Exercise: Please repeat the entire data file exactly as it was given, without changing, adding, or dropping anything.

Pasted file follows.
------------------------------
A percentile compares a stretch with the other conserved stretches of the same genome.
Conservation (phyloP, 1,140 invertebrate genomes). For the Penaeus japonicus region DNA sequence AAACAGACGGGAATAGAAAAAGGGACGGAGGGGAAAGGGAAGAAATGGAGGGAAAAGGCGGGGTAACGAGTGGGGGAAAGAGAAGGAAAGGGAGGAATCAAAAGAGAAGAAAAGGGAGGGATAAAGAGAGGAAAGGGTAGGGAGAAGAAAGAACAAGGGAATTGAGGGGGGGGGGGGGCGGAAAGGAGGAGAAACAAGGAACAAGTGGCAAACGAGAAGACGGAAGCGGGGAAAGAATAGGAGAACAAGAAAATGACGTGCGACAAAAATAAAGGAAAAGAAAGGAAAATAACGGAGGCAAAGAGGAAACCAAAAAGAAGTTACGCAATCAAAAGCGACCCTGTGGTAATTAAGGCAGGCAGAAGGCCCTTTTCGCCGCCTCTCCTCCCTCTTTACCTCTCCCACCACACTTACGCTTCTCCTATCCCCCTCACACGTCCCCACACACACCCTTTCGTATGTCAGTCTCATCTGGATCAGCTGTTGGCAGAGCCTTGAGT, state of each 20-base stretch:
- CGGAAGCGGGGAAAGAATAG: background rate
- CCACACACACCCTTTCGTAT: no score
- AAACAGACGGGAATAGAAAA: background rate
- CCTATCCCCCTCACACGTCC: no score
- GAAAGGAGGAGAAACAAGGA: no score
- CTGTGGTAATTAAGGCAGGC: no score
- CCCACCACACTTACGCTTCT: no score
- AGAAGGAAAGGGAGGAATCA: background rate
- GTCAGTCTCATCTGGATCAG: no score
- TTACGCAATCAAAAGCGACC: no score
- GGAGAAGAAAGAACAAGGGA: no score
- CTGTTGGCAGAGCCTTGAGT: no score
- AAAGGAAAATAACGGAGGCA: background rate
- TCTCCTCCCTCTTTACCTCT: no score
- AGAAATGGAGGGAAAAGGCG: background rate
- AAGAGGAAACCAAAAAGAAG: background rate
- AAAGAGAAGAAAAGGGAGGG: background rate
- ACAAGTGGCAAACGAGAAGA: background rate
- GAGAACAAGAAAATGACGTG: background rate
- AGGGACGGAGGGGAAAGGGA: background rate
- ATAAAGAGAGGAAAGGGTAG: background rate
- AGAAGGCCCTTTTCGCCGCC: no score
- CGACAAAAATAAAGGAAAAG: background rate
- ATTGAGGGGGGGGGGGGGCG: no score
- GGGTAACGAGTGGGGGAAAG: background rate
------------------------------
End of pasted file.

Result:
A percentile compares a stretch with the other conserved stretches of the same genome.
Conservation (phyloP, 1,140 invertebrate genomes). For the Penaeus japonicus region DNA sequence AAACAGACGGGAATAGAAAAAGGGACGGAGGGGAAAGGGAAGAAATGGAGGGAAAAGGCGGGGTAACGAGTGGGGGAAAGAGAAGGAAAGGGAGGAATCAAAAGAGAAGAAAAGGGAGGGATAAAGAGAGGAAAGGGTAGGGAGAAGAAAGAACAAGGGAATTGAGGGGGGGGGGGGGCGGAAAGGAGGAGAAACAAGGAACAAGTGGCAAACGAGAAGACGGAAGCGGGGAAAGAATAGGAGAACAAGAAAATGACGTGCGACAAAAATAAAGGAAAAGAAAGGAAAATAACGGAGGCAAAGAGGAAACCAAAAAGAAGTTACGCAATCAAAAGCGACCCTGTGGTAATTAAGGCAGGCAGAAGGCCCTTTTCGCCGCCTCTCCTCCCTCTTTACCTCTCCCACCACACTTACGCTTCTCCTATCCCCCTCACACGTCCCCACACACACCCTTTCGTATGTCAGTCTCATCTGGATCAGCTGTTGGCAGAGCCTTGAGT, state of each 20-base stretch:
- CGGAAGCGGGGAAAGAATAG: background rate
- CCACACACACCCTTTCGTAT: no score
- AAACAGACGGGAATAGAAAA: background rate
- CCTATCCCCCTCACACGTCC: no score
- GAAAGGAGGAGAAACAAGGA: no score
- CTGTGGTAATTAAGGCAGGC: no score
- CCCACCACACTTACGCTTCT: no score
- AGAAGGAAAGGGAGGAATCA: background rate
- GTCAGTCTCATCTGGATCAG: no score
- TTACGCAATCAAAAGCGACC: no score
- GGAGAAGAAAGAACAAGGGA: no score
- CTGTTGGCAGAGCCTTGAGT: no score
- AAAGGAAAATAACGGAGGCA: background rate
- TCTCCTCCCTCTTTACCTCT: no score
- AGAAATGGAGGGAAAAGGCG: background rate
- AAGAGGAAACCAAAAAGAAG: background rate
- AAAGAGAAGAAAAGGGAGGG: background rate
- ACAAGTGGCAAACGAGAAGA: background rate
- GAGAACAAGAAAATGACGTG: background rate
- AGGGACGGAGGGGAAAGGGA: background rate
- ATAAAGAGAGGAAAGGGTAG: background rate
- AGAAGGCCCTTTTCGCCGCC: no score
- CGACAAAAATAAAGGAAAAG: background rate
- ATTGAGGGGGGGGGGGGGCG: no score
- GGGTAACGAGTGGGGGAAAG: background rate